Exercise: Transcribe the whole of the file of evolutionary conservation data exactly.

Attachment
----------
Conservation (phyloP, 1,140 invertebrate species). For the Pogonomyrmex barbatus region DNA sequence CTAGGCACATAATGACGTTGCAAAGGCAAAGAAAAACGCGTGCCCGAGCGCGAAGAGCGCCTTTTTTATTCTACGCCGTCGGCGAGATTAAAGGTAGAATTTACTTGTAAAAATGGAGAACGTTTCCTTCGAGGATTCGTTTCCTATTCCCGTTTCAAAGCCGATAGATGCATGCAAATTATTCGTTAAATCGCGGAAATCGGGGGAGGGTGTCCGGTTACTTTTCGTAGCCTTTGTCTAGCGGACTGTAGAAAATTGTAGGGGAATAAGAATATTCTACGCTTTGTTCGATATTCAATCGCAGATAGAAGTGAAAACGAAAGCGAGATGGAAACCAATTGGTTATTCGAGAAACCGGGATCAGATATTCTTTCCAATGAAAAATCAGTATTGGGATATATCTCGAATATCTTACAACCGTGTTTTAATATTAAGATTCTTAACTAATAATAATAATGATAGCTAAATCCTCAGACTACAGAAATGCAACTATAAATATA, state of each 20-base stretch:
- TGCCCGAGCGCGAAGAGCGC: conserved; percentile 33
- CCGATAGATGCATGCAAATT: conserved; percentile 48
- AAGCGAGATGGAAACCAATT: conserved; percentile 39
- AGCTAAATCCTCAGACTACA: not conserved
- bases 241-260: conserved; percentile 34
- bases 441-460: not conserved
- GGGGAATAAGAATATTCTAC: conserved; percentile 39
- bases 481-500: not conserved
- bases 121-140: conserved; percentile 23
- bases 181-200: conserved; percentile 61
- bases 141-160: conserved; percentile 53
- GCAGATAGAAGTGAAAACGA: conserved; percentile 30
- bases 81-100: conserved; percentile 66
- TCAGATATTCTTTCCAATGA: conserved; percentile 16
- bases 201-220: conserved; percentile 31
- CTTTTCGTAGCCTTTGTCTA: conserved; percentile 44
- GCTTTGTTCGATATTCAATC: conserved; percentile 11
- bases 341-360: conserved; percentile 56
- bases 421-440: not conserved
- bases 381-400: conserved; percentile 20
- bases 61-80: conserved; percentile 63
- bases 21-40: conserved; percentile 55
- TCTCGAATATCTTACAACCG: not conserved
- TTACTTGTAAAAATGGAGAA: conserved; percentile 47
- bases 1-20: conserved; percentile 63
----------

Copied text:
Conservation (phyloP, 1,140 invertebrate species). For the Pogonomyrmex barbatus region DNA sequence CTAGGCACATAATGACGTTGCAAAGGCAAAGAAAAACGCGTGCCCGAGCGCGAAGAGCGCCTTTTTTATTCTACGCCGTCGGCGAGATTAAAGGTAGAATTTACTTGTAAAAATGGAGAACGTTTCCTTCGAGGATTCGTTTCCTATTCCCGTTTCAAAGCCGATAGATGCATGCAAATTATTCGTTAAATCGCGGAAATCGGGGGAGGGTGTCCGGTTACTTTTCGTAGCCTTTGTCTAGCGGACTGTAGAAAATTGTAGGGGAATAAGAATATTCTACGCTTTGTTCGATATTCAATCGCAGATAGAAGTGAAAACGAAAGCGAGATGGAAACCAATTGGTTATTCGAGAAACCGGGATCAGATATTCTTTCCAATGAAAAATCAGTATTGGGATATATCTCGAATATCTTACAACCGTGTTTTAATATTAAGATTCTTAACTAATAATAATAATGATAGCTAAATCCTCAGACTACAGAAATGCAACTATAAATATA, state of each 20-base stretch:
- TGCCCGAGCGCGAAGAGCGC: conserved; percentile 33
- CCGATAGATGCATGCAAATT: conserved; percentile 48
- AAGCGAGATGGAAACCAATT: conserved; percentile 39
- AGCTAAATCCTCAGACTACA: not conserved
- bases 241-260: conserved; percentile 34
- bases 441-460: not conserved
- GGGGAATAAGAATATTCTAC: conserved; percentile 39
- bases 481-500: not conserved
- bases 121-140: conserved; percentile 23
- bases 181-200: conserved; percentile 61
- bases 141-160: conserved; percentile 53
- GCAGATAGAAGTGAAAACGA: conserved; percentile 30
- bases 81-100: conserved; percentile 66
- TCAGATATTCTTTCCAATGA: conserved; percentile 16
- bases 201-220: conserved; percentile 31
- CTTTTCGTAGCCTTTGTCTA: conserved; percentile 44
- GCTTTGTTCGATATTCAATC: conserved; percentile 11
- bases 341-360: conserved; percentile 56
- bases 421-440: not conserved
- bases 381-400: conserved; percentile 20
- bases 61-80: conserved; percentile 63
- bases 21-40: conserved; percentile 55
- TCTCGAATATCTTACAACCG: not conserved
- TTACTTGTAAAAATGGAGAA: conserved; percentile 47
- bases 1-20: conserved; percentile 63